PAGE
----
The leaves are changing color and the air is getting crisper – it’s definitely fall! That means it’s time to start thinking about winterizing our cottage. If you’re not sure where to start, don’t worry. We’ve got you covered. In this blog post, we’ll discuss some tips for getting your cottage ready for winter. Keep reading to learn more!

Follow these 5 steps to get your cottage ready for Winter

  1. PREVENT WATER AND SEPTIC DAMAGE: One of the most costly problems for cottagers over winter months is burst pipes and potential flooding. Not only can it destroy your property … some cottage owners don’t have the right insurance to cover the damages. That’s why it’s so important for you to winterize the plumbing at your cottage.
  2. INSPECT AND PREP ROOF: Snow build up on your roof can cause ice damming, leaks and even flooding. To prevent this from happening, inspect the roof exterior and determine whether there is anything that needs attention. Some common things to look for include:
    • Structural damage
    • Cracks in masonry
    • Sagging areas with standing water
    • Loose shingles

    While up there, give your gutters a good clean to help with drainage and consider installing gutter guards or downspout leaf catchers. Inside, look for cracks, mold, sagging and water stains on the upper ceiling. All these can be signs you have a problem.

  3. PREVENT RODENTS: When winter comes, rodents will try to find the most sheltered and warm place to escape. A closed up cottage with minimal foot traffic is the perfect place. To help stop squirrels, racoons, birds and other critters from moving in, don’t feed them during the summer. While it can make for great photo ops, it also makes the animals see your cottage as an easy food source.When closing up, you can help prevent rodents by taking a couple of easy steps.
    • Remove All Food
      To prevent wildlife from making your cottage their home, clear out your cupboards and fridge. Don’t leave anything.
      Keep fridge and freezer doors propped open to prevent odor and mildew – you can use something like a paper cup, pen or chopstick. Tape it into place to be sure it doesn’t fall out.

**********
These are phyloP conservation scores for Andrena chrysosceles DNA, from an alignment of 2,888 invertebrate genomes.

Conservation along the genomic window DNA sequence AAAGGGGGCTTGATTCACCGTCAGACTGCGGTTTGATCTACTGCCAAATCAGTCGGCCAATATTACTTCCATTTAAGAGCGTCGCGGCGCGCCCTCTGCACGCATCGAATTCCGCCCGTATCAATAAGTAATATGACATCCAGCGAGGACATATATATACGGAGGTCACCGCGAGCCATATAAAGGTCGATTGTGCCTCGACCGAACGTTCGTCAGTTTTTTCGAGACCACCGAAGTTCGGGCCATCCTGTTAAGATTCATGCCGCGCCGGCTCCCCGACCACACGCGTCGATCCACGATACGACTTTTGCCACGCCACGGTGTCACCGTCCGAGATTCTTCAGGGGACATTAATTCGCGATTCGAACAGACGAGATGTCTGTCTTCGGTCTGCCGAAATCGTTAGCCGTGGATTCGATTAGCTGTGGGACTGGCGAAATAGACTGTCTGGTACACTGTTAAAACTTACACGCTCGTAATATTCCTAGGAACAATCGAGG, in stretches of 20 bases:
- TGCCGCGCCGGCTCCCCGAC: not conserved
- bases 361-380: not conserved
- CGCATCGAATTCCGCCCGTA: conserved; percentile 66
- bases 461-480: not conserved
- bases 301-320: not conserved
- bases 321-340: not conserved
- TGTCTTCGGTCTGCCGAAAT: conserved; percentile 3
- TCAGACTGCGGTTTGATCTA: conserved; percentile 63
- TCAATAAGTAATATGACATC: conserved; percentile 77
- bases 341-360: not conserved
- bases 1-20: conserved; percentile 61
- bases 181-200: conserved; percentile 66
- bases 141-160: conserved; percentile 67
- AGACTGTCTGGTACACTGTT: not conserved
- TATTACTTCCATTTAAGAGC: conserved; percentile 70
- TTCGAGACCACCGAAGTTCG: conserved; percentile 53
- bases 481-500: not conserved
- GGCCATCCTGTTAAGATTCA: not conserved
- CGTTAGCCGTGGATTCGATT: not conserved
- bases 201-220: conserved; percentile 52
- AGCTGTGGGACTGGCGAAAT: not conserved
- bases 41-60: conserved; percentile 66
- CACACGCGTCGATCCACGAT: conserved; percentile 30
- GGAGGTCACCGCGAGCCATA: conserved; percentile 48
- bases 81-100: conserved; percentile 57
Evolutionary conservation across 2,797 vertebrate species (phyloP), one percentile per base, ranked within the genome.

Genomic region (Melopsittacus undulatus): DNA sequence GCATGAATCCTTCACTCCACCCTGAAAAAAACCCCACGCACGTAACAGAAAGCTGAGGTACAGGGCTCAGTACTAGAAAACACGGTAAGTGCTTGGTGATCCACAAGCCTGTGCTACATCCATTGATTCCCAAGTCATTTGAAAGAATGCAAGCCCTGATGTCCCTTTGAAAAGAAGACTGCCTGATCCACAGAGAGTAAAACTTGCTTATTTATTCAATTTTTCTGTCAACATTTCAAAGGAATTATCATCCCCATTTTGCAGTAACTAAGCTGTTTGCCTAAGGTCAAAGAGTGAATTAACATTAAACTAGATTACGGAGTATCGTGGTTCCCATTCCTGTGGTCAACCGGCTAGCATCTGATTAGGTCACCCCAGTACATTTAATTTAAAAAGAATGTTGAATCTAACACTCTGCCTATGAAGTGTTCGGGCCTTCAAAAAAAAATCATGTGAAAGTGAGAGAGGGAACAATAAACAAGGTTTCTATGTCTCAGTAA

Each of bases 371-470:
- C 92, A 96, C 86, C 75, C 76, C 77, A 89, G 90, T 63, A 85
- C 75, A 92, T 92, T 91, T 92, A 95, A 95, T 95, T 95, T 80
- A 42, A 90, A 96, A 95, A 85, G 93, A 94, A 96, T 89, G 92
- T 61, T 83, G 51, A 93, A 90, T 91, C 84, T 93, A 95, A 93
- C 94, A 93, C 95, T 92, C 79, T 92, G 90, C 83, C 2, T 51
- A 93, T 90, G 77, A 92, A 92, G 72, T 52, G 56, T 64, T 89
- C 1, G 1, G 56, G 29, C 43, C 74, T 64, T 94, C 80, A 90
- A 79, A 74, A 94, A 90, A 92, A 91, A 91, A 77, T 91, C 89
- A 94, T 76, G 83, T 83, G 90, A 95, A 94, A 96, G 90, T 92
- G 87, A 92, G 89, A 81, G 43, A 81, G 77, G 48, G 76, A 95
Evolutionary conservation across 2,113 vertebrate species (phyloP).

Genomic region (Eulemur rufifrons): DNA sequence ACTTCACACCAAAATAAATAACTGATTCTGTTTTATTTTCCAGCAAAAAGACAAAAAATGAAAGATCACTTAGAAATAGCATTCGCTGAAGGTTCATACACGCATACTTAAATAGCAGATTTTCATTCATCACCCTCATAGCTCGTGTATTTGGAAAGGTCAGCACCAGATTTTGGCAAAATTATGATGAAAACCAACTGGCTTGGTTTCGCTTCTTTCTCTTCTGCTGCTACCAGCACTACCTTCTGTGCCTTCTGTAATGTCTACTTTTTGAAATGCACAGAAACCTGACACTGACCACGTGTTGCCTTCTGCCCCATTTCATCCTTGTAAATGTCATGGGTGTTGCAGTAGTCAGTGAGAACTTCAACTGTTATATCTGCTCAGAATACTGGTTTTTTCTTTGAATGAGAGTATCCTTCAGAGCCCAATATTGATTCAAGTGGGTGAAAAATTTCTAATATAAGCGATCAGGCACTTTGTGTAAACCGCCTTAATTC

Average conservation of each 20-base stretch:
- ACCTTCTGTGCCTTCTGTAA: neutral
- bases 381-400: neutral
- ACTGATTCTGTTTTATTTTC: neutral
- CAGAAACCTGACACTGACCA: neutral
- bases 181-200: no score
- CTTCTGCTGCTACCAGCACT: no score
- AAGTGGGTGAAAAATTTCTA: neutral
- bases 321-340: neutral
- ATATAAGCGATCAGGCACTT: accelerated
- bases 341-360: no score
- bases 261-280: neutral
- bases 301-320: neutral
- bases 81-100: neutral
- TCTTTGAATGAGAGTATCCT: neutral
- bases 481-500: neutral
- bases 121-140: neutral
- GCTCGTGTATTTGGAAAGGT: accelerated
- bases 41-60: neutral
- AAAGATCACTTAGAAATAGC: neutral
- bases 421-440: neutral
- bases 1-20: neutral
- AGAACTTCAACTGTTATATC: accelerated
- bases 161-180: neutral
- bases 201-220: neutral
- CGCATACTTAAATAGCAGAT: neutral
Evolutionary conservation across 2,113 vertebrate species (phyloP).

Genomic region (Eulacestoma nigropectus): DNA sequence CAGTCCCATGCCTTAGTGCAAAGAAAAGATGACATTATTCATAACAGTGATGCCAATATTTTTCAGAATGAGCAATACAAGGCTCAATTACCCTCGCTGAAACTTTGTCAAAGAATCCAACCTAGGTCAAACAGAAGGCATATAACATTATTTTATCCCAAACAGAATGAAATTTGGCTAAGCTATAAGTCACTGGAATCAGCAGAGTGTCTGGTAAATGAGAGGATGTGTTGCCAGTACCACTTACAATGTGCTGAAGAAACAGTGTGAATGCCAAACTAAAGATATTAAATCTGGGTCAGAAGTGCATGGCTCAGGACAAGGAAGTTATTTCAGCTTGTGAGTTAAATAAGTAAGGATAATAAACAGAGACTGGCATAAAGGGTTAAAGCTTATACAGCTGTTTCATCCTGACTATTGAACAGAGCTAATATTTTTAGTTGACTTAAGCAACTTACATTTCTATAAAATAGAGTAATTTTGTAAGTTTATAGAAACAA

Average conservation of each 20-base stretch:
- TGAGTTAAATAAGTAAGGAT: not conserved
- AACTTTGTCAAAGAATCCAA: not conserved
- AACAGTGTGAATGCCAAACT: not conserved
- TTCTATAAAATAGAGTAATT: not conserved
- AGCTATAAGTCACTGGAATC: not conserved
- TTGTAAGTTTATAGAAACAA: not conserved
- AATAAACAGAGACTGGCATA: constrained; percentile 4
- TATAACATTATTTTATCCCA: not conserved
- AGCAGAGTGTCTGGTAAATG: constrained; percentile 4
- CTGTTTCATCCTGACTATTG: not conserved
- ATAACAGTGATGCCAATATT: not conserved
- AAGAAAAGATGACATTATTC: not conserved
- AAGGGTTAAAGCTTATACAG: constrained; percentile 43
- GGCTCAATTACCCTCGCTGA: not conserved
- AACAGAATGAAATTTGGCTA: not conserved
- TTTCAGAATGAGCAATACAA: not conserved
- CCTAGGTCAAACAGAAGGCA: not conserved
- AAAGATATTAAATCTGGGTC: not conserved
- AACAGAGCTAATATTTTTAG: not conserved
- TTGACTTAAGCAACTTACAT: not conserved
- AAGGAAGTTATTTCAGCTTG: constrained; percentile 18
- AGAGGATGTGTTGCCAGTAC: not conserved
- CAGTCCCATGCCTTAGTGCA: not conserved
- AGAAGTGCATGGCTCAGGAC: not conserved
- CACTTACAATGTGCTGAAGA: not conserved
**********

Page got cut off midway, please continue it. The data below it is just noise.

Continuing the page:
• Fill Any Holes 
      Inspect the outside of your cottage from roof to foundation and caulk any holes or cracks. Mice can compress themselves to squeeze through holes as small as 6 mm.
    • Protect Other Entry Points 
      Once you have checked for cracks and holes, be sure to close off any other potential entrances. This includes closing and locking all doors to the outside. If you have a chimney, you’ll want to cap it and close the damper after cleaning it out.If you have any exterior structures with screens, consider boarding them up to prevent rodents from chewing their way in.
  4. UNPLUG APPLIANCES: You may want to leave the electricity on for your sump pump and an accompanying heater. But that isn’t the only reason to leave it running. It is also necessary if you want to power alarm systems and exterior lights.If you don’t have any of these in your cottage or cabin, then you can turn the power off completely. If you do decide to keep your hydro on, be sure to unplug unused appliances including your water heater, fridge, stove, tvs and more. This will prevent phantom power and reduce the risk of fire.

    While unplugging everything, take the opportunity to inspect outlets and plugs. If you see any melting or burn marks, you will want to look into it further to prevent electrical fires over the winter.

  5. CLEAN UP OUTSIDE: Vacant properties are very tempting to burglars. To help deter criminal activity, take everything with you that you can. If you plan on leaving bigger items like canoes, BBQs and furniture, store them inside or lock them down with chains. Do not store propane tanks in the house. Disconnect them from your BBQ and store them in a well ventilated area, off the ground.You will also want to clean up the yard. This includes a final mow, cutting back perennials that need it and mulching leaves. You can also rake leaves into your gardens and around the base of trees to insulate them and provide additional nutrients. Once your yard is ready, you can start to winterize your cottage equipment. Start by cleaning tools, sharpening blades, lubrication and stabilizing. Once this is done, store them in a locked shed or take them with you to store at home.

    If you have a dock in a body of water that is prone to ice movement, disassemble and haul out the dock. Even if there isn’t any ice movement, you may want to pull in your dock to prevent liability issues and other issues.

    Finally, take some time to enjoy the autumn season. Before the snow arrives, go for a hike or spend an afternoon outside enjoying the crisp air. Once winter does arrive, you’ll be glad you took the time to prepare for it. Follow these tips and your cottage will be ready for whatever Mother Nature throws its way. For more information on how to close your cottage visit here.